Can air purifiers improve health?

air pollution beijing china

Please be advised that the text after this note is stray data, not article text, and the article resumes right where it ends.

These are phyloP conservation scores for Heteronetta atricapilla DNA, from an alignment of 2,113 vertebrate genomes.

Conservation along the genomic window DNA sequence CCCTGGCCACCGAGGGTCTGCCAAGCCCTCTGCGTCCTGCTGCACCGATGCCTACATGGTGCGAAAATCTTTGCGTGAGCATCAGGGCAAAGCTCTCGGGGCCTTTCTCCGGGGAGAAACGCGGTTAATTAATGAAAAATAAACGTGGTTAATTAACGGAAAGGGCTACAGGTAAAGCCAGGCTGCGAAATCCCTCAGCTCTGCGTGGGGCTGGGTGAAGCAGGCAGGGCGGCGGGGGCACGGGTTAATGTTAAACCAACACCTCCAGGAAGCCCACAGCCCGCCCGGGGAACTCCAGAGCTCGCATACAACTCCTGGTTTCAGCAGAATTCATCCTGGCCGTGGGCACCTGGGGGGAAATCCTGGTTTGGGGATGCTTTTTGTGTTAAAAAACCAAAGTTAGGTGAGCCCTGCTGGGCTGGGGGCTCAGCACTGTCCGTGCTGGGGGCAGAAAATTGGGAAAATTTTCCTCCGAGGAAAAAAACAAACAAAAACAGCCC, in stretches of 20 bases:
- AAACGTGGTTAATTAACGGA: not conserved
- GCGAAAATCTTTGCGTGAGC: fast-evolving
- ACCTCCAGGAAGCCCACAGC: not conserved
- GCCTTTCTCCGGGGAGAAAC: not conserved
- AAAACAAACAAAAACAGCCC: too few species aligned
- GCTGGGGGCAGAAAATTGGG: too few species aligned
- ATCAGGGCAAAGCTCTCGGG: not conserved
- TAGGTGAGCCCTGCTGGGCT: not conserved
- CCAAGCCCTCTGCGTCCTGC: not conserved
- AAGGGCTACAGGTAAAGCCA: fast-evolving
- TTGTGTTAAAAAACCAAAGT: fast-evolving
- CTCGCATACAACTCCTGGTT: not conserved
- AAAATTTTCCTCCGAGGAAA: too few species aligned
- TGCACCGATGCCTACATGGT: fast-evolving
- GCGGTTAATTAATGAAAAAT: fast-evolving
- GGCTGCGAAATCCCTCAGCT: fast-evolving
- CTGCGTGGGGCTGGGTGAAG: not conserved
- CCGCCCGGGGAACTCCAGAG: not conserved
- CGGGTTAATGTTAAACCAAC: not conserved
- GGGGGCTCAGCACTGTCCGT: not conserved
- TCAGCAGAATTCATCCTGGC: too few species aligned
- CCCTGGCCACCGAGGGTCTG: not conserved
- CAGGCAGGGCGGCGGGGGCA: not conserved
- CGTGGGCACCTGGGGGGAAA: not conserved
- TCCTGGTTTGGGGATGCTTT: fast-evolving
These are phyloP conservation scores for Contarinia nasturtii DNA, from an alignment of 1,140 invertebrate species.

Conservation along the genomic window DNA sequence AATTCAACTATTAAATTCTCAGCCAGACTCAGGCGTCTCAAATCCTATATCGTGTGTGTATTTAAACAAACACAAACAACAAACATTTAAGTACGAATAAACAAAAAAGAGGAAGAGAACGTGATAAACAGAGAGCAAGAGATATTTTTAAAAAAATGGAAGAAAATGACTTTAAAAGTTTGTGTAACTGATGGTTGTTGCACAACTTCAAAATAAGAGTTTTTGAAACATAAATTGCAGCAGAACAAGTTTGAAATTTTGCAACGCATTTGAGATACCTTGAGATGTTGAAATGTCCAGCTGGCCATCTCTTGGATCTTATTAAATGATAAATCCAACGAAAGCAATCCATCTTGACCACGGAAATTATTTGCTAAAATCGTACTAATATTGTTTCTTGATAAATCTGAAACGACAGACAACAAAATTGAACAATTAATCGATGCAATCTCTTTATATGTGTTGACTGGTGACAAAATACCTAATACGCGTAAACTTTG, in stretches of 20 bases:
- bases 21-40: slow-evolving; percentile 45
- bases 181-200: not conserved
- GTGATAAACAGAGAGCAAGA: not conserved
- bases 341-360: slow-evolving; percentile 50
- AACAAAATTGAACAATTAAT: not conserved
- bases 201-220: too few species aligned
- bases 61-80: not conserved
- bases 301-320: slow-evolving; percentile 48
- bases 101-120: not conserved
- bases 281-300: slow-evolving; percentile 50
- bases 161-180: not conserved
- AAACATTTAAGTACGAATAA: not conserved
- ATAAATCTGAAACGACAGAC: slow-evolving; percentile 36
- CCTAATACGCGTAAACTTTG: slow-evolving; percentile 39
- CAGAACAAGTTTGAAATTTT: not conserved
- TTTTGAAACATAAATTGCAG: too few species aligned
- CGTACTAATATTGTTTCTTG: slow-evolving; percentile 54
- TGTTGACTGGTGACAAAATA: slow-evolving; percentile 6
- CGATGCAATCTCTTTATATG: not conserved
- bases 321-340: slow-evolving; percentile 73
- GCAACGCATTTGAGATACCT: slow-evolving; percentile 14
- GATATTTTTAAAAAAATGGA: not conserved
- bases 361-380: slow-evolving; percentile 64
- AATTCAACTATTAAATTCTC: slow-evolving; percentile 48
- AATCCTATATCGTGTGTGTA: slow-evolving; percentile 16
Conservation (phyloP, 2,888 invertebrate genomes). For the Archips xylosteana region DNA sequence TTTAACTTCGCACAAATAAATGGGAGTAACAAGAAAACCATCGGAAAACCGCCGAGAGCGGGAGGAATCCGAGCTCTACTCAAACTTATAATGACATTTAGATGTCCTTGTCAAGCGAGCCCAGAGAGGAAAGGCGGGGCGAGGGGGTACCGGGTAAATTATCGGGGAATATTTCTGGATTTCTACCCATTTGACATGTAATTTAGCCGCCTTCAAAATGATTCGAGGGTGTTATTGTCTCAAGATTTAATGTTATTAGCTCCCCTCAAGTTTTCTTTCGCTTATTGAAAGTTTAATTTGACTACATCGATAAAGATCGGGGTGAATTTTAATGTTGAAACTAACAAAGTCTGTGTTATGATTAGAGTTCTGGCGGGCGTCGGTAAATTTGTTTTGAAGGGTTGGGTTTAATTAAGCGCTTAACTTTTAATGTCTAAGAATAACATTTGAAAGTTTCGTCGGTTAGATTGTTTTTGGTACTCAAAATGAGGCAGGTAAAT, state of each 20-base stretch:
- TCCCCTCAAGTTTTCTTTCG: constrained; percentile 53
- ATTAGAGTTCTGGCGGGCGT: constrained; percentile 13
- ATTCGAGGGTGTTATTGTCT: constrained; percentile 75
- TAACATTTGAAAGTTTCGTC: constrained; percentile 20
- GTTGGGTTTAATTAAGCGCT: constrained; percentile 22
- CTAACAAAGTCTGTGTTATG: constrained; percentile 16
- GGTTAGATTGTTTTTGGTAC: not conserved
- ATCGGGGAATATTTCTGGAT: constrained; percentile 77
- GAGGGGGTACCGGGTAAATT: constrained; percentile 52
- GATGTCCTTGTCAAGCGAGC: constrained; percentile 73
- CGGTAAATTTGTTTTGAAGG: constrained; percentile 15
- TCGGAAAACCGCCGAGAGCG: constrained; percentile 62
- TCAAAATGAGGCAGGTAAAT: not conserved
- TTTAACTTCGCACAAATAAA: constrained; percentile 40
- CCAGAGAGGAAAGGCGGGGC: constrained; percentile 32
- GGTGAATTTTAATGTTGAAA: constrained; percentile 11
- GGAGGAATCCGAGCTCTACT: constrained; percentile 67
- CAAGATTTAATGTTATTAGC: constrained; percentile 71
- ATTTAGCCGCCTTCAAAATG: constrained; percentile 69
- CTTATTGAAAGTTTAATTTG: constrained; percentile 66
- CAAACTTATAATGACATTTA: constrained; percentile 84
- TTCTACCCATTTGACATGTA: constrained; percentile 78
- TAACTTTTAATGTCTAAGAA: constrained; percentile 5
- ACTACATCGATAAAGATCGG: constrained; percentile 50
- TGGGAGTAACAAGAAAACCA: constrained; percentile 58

What is the most popular New Year gift in China this year? In addition to the new year and red envelopes, you may also be able to send an "inexhaustible gift": indoor air purifier. Undoubtedly, since last year, they have become popular in China and their sales have been blown out. I think this is a good change: including myself, many independent tests have shown that a good air purifier can greatly improve indoor air quality, reduce PM2.5 content by 80% or more, such as I am at home In the bedroom and living room, I have tested multiple brands of purifiers. But is there reliable data to prove that it does make you healthier? Of course, reducing exposure to pollution can reduce the effects of harmful health, which seems to make sense. But in the history of medicine, no shortage of common sense and traditions have later proved to be ineffective or harmful – such as bloodletting, or more modern traditions of taking multivitamins. Readers of this article, a large group of people taking multivitamins every day, think that this is "healthy", but there is strong evidence that they have no effect and may even be harmful to people. Is an air purifier an example of this?